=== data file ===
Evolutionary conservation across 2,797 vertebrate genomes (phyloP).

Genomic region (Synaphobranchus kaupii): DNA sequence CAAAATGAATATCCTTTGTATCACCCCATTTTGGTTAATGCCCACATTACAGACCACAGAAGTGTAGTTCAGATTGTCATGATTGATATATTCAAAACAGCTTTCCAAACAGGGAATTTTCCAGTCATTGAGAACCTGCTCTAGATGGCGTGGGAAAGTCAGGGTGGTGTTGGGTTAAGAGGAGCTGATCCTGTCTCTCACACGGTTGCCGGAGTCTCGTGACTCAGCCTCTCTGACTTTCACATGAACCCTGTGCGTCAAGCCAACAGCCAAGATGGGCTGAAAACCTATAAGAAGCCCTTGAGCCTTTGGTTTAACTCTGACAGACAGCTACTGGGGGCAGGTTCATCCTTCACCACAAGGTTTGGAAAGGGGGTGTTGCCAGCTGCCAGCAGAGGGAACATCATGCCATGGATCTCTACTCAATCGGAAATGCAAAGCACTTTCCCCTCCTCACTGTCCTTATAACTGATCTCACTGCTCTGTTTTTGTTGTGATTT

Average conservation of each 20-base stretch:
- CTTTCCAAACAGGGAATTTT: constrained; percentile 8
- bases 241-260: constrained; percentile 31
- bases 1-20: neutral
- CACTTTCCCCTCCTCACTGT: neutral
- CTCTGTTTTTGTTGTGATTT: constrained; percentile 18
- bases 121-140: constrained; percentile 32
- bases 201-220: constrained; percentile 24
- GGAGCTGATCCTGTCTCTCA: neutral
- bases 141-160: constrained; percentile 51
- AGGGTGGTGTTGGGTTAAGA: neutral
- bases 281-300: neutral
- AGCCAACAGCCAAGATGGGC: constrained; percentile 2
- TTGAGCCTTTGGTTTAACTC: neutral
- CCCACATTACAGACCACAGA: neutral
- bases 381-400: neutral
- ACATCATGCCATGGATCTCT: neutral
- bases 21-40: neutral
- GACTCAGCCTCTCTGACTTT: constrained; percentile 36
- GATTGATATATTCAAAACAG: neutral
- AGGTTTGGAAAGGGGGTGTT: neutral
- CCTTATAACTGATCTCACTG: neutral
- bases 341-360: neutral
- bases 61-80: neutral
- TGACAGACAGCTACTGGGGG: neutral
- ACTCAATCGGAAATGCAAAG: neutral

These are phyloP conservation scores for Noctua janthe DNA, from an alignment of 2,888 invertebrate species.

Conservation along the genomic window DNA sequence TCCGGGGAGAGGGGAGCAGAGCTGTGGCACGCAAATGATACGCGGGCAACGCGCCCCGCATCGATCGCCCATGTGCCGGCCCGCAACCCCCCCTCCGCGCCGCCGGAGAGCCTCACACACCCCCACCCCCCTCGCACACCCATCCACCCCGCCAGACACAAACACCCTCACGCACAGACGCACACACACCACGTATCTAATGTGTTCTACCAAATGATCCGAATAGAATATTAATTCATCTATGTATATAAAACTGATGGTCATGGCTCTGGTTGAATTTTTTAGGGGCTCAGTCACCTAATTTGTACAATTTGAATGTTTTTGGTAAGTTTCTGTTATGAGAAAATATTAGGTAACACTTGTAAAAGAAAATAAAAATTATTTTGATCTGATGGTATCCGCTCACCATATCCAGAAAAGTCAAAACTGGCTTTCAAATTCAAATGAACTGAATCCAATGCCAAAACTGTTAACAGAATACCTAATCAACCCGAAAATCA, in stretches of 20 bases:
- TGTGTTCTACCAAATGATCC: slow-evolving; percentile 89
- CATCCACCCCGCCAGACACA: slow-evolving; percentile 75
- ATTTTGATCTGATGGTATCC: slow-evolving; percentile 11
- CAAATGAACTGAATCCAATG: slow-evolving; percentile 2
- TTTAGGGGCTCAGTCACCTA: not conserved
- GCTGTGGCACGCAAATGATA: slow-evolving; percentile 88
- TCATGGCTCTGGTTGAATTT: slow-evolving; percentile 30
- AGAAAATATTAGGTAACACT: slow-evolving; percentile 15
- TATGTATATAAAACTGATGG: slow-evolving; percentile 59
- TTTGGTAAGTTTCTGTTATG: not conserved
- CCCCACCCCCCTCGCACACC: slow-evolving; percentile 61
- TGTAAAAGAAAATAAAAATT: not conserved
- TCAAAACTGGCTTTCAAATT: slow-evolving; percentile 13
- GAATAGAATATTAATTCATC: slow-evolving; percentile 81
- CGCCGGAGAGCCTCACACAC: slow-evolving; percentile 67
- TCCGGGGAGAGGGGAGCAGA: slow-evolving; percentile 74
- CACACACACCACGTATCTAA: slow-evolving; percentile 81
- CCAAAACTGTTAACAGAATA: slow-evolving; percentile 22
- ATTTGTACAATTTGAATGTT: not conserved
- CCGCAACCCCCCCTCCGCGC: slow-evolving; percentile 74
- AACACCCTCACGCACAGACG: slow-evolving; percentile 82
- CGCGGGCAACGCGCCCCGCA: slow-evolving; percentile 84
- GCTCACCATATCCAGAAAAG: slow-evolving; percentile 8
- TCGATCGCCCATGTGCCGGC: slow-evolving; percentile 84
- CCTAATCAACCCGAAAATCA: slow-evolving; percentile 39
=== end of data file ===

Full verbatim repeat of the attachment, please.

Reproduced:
Evolutionary conservation across 2,797 vertebrate genomes (phyloP).

Genomic region (Synaphobranchus kaupii): DNA sequence CAAAATGAATATCCTTTGTATCACCCCATTTTGGTTAATGCCCACATTACAGACCACAGAAGTGTAGTTCAGATTGTCATGATTGATATATTCAAAACAGCTTTCCAAACAGGGAATTTTCCAGTCATTGAGAACCTGCTCTAGATGGCGTGGGAAAGTCAGGGTGGTGTTGGGTTAAGAGGAGCTGATCCTGTCTCTCACACGGTTGCCGGAGTCTCGTGACTCAGCCTCTCTGACTTTCACATGAACCCTGTGCGTCAAGCCAACAGCCAAGATGGGCTGAAAACCTATAAGAAGCCCTTGAGCCTTTGGTTTAACTCTGACAGACAGCTACTGGGGGCAGGTTCATCCTTCACCACAAGGTTTGGAAAGGGGGTGTTGCCAGCTGCCAGCAGAGGGAACATCATGCCATGGATCTCTACTCAATCGGAAATGCAAAGCACTTTCCCCTCCTCACTGTCCTTATAACTGATCTCACTGCTCTGTTTTTGTTGTGATTT

Average conservation of each 20-base stretch:
- CTTTCCAAACAGGGAATTTT: constrained; percentile 8
- bases 241-260: constrained; percentile 31
- bases 1-20: neutral
- CACTTTCCCCTCCTCACTGT: neutral
- CTCTGTTTTTGTTGTGATTT: constrained; percentile 18
- bases 121-140: constrained; percentile 32
- bases 201-220: constrained; percentile 24
- GGAGCTGATCCTGTCTCTCA: neutral
- bases 141-160: constrained; percentile 51
- AGGGTGGTGTTGGGTTAAGA: neutral
- bases 281-300: neutral
- AGCCAACAGCCAAGATGGGC: constrained; percentile 2
- TTGAGCCTTTGGTTTAACTC: neutral
- CCCACATTACAGACCACAGA: neutral
- bases 381-400: neutral
- ACATCATGCCATGGATCTCT: neutral
- bases 21-40: neutral
- GACTCAGCCTCTCTGACTTT: constrained; percentile 36
- GATTGATATATTCAAAACAG: neutral
- AGGTTTGGAAAGGGGGTGTT: neutral
- CCTTATAACTGATCTCACTG: neutral
- bases 341-360: neutral
- bases 61-80: neutral
- TGACAGACAGCTACTGGGGG: neutral
- ACTCAATCGGAAATGCAAAG: neutral

These are phyloP conservation scores for Noctua janthe DNA, from an alignment of 2,888 invertebrate species.

Conservation along the genomic window DNA sequence TCCGGGGAGAGGGGAGCAGAGCTGTGGCACGCAAATGATACGCGGGCAACGCGCCCCGCATCGATCGCCCATGTGCCGGCCCGCAACCCCCCCTCCGCGCCGCCGGAGAGCCTCACACACCCCCACCCCCCTCGCACACCCATCCACCCCGCCAGACACAAACACCCTCACGCACAGACGCACACACACCACGTATCTAATGTGTTCTACCAAATGATCCGAATAGAATATTAATTCATCTATGTATATAAAACTGATGGTCATGGCTCTGGTTGAATTTTTTAGGGGCTCAGTCACCTAATTTGTACAATTTGAATGTTTTTGGTAAGTTTCTGTTATGAGAAAATATTAGGTAACACTTGTAAAAGAAAATAAAAATTATTTTGATCTGATGGTATCCGCTCACCATATCCAGAAAAGTCAAAACTGGCTTTCAAATTCAAATGAACTGAATCCAATGCCAAAACTGTTAACAGAATACCTAATCAACCCGAAAATCA, in stretches of 20 bases:
- TGTGTTCTACCAAATGATCC: slow-evolving; percentile 89
- CATCCACCCCGCCAGACACA: slow-evolving; percentile 75
- ATTTTGATCTGATGGTATCC: slow-evolving; percentile 11
- CAAATGAACTGAATCCAATG: slow-evolving; percentile 2
- TTTAGGGGCTCAGTCACCTA: not conserved
- GCTGTGGCACGCAAATGATA: slow-evolving; percentile 88
- TCATGGCTCTGGTTGAATTT: slow-evolving; percentile 30
- AGAAAATATTAGGTAACACT: slow-evolving; percentile 15
- TATGTATATAAAACTGATGG: slow-evolving; percentile 59
- TTTGGTAAGTTTCTGTTATG: not conserved
- CCCCACCCCCCTCGCACACC: slow-evolving; percentile 61
- TGTAAAAGAAAATAAAAATT: not conserved
- TCAAAACTGGCTTTCAAATT: slow-evolving; percentile 13
- GAATAGAATATTAATTCATC: slow-evolving; percentile 81
- CGCCGGAGAGCCTCACACAC: slow-evolving; percentile 67
- TCCGGGGAGAGGGGAGCAGA: slow-evolving; percentile 74
- CACACACACCACGTATCTAA: slow-evolving; percentile 81
- CCAAAACTGTTAACAGAATA: slow-evolving; percentile 22
- ATTTGTACAATTTGAATGTT: not conserved
- CCGCAACCCCCCCTCCGCGC: slow-evolving; percentile 74
- AACACCCTCACGCACAGACG: slow-evolving; percentile 82
- CGCGGGCAACGCGCCCCGCA: slow-evolving; percentile 84
- GCTCACCATATCCAGAAAAG: slow-evolving; percentile 8
- TCGATCGCCCATGTGCCGGC: slow-evolving; percentile 84
- CCTAATCAACCCGAAAATCA: slow-evolving; percentile 39